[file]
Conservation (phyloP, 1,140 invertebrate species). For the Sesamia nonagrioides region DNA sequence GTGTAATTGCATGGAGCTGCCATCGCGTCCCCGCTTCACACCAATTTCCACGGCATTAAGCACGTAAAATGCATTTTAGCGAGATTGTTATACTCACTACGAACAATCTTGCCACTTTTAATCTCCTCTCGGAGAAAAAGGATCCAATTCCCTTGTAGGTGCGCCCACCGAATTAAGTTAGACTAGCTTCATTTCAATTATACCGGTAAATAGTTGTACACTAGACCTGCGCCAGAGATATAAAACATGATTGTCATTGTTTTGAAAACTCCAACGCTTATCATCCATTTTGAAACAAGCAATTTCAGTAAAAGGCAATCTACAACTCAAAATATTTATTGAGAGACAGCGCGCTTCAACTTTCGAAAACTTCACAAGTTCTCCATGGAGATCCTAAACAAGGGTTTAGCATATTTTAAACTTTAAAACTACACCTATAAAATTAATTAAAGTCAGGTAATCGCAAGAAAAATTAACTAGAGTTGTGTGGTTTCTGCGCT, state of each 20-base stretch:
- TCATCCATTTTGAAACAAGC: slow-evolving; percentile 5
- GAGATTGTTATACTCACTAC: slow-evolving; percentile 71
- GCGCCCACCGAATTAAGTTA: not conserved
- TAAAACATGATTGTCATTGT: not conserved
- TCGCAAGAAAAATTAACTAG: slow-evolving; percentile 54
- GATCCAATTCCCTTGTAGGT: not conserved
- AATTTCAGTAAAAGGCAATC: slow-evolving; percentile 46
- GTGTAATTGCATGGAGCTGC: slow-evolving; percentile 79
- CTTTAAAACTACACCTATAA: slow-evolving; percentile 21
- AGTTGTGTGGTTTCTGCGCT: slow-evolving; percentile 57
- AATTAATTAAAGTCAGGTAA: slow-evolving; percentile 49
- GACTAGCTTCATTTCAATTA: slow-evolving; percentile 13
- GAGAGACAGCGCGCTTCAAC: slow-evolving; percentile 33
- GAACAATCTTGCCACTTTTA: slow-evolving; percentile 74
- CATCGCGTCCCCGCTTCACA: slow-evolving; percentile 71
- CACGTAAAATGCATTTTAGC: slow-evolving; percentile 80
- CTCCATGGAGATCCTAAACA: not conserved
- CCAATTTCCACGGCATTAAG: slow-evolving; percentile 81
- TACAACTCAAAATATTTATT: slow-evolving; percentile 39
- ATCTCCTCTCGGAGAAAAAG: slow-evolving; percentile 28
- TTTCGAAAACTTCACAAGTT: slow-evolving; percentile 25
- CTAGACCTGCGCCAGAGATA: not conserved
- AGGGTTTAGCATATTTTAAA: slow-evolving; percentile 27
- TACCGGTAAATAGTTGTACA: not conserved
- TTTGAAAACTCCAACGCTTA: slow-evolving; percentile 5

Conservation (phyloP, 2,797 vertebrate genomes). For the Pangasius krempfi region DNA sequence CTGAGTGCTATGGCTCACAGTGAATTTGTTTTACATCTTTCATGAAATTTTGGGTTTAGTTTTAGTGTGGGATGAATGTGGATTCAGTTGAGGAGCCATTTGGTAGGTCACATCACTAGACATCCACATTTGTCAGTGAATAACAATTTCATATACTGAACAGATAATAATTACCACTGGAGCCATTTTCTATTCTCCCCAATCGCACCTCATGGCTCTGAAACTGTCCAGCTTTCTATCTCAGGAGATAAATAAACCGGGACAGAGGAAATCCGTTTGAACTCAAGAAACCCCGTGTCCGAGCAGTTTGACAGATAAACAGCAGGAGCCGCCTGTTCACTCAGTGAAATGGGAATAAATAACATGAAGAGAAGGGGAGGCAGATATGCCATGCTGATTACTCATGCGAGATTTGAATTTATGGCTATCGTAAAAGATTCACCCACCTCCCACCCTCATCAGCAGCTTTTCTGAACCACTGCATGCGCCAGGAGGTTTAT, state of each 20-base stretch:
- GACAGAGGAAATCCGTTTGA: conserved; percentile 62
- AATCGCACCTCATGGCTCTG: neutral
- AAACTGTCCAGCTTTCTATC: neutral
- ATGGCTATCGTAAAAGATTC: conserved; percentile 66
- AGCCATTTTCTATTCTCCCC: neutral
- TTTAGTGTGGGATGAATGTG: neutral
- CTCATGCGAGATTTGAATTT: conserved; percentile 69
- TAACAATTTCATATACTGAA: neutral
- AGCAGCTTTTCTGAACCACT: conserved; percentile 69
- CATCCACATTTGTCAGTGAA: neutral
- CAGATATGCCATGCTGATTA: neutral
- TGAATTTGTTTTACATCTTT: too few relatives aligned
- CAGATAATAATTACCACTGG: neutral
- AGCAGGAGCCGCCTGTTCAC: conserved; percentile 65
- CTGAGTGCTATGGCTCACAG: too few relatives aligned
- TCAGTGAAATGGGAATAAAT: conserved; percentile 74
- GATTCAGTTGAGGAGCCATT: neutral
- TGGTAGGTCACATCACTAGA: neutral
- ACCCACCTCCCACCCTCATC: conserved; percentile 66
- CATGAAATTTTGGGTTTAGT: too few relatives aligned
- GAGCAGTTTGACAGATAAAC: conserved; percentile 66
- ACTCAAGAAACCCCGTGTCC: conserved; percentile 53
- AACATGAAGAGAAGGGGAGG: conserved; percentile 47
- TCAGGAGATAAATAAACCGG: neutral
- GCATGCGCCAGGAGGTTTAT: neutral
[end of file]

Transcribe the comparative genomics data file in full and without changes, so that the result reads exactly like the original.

Conservation (phyloP, 1,140 invertebrate species). For the Sesamia nonagrioides region DNA sequence GTGTAATTGCATGGAGCTGCCATCGCGTCCCCGCTTCACACCAATTTCCACGGCATTAAGCACGTAAAATGCATTTTAGCGAGATTGTTATACTCACTACGAACAATCTTGCCACTTTTAATCTCCTCTCGGAGAAAAAGGATCCAATTCCCTTGTAGGTGCGCCCACCGAATTAAGTTAGACTAGCTTCATTTCAATTATACCGGTAAATAGTTGTACACTAGACCTGCGCCAGAGATATAAAACATGATTGTCATTGTTTTGAAAACTCCAACGCTTATCATCCATTTTGAAACAAGCAATTTCAGTAAAAGGCAATCTACAACTCAAAATATTTATTGAGAGACAGCGCGCTTCAACTTTCGAAAACTTCACAAGTTCTCCATGGAGATCCTAAACAAGGGTTTAGCATATTTTAAACTTTAAAACTACACCTATAAAATTAATTAAAGTCAGGTAATCGCAAGAAAAATTAACTAGAGTTGTGTGGTTTCTGCGCT, state of each 20-base stretch:
- TCATCCATTTTGAAACAAGC: slow-evolving; percentile 5
- GAGATTGTTATACTCACTAC: slow-evolving; percentile 71
- GCGCCCACCGAATTAAGTTA: not conserved
- TAAAACATGATTGTCATTGT: not conserved
- TCGCAAGAAAAATTAACTAG: slow-evolving; percentile 54
- GATCCAATTCCCTTGTAGGT: not conserved
- AATTTCAGTAAAAGGCAATC: slow-evolving; percentile 46
- GTGTAATTGCATGGAGCTGC: slow-evolving; percentile 79
- CTTTAAAACTACACCTATAA: slow-evolving; percentile 21
- AGTTGTGTGGTTTCTGCGCT: slow-evolving; percentile 57
- AATTAATTAAAGTCAGGTAA: slow-evolving; percentile 49
- GACTAGCTTCATTTCAATTA: slow-evolving; percentile 13
- GAGAGACAGCGCGCTTCAAC: slow-evolving; percentile 33
- GAACAATCTTGCCACTTTTA: slow-evolving; percentile 74
- CATCGCGTCCCCGCTTCACA: slow-evolving; percentile 71
- CACGTAAAATGCATTTTAGC: slow-evolving; percentile 80
- CTCCATGGAGATCCTAAACA: not conserved
- CCAATTTCCACGGCATTAAG: slow-evolving; percentile 81
- TACAACTCAAAATATTTATT: slow-evolving; percentile 39
- ATCTCCTCTCGGAGAAAAAG: slow-evolving; percentile 28
- TTTCGAAAACTTCACAAGTT: slow-evolving; percentile 25
- CTAGACCTGCGCCAGAGATA: not conserved
- AGGGTTTAGCATATTTTAAA: slow-evolving; percentile 27
- TACCGGTAAATAGTTGTACA: not conserved
- TTTGAAAACTCCAACGCTTA: slow-evolving; percentile 5

Conservation (phyloP, 2,797 vertebrate genomes). For the Pangasius krempfi region DNA sequence CTGAGTGCTATGGCTCACAGTGAATTTGTTTTACATCTTTCATGAAATTTTGGGTTTAGTTTTAGTGTGGGATGAATGTGGATTCAGTTGAGGAGCCATTTGGTAGGTCACATCACTAGACATCCACATTTGTCAGTGAATAACAATTTCATATACTGAACAGATAATAATTACCACTGGAGCCATTTTCTATTCTCCCCAATCGCACCTCATGGCTCTGAAACTGTCCAGCTTTCTATCTCAGGAGATAAATAAACCGGGACAGAGGAAATCCGTTTGAACTCAAGAAACCCCGTGTCCGAGCAGTTTGACAGATAAACAGCAGGAGCCGCCTGTTCACTCAGTGAAATGGGAATAAATAACATGAAGAGAAGGGGAGGCAGATATGCCATGCTGATTACTCATGCGAGATTTGAATTTATGGCTATCGTAAAAGATTCACCCACCTCCCACCCTCATCAGCAGCTTTTCTGAACCACTGCATGCGCCAGGAGGTTTAT, state of each 20-base stretch:
- GACAGAGGAAATCCGTTTGA: conserved; percentile 62
- AATCGCACCTCATGGCTCTG: neutral
- AAACTGTCCAGCTTTCTATC: neutral
- ATGGCTATCGTAAAAGATTC: conserved; percentile 66
- AGCCATTTTCTATTCTCCCC: neutral
- TTTAGTGTGGGATGAATGTG: neutral
- CTCATGCGAGATTTGAATTT: conserved; percentile 69
- TAACAATTTCATATACTGAA: neutral
- AGCAGCTTTTCTGAACCACT: conserved; percentile 69
- CATCCACATTTGTCAGTGAA: neutral
- CAGATATGCCATGCTGATTA: neutral
- TGAATTTGTTTTACATCTTT: too few relatives aligned
- CAGATAATAATTACCACTGG: neutral
- AGCAGGAGCCGCCTGTTCAC: conserved; percentile 65
- CTGAGTGCTATGGCTCACAG: too few relatives aligned
- TCAGTGAAATGGGAATAAAT: conserved; percentile 74
- GATTCAGTTGAGGAGCCATT: neutral
- TGGTAGGTCACATCACTAGA: neutral
- ACCCACCTCCCACCCTCATC: conserved; percentile 66
- CATGAAATTTTGGGTTTAGT: too few relatives aligned
- GAGCAGTTTGACAGATAAAC: conserved; percentile 66
- ACTCAAGAAACCCCGTGTCC: conserved; percentile 53
- AACATGAAGAGAAGGGGAGG: conserved; percentile 47
- TCAGGAGATAAATAAACCGG: neutral
- GCATGCGCCAGGAGGTTTAT: neutral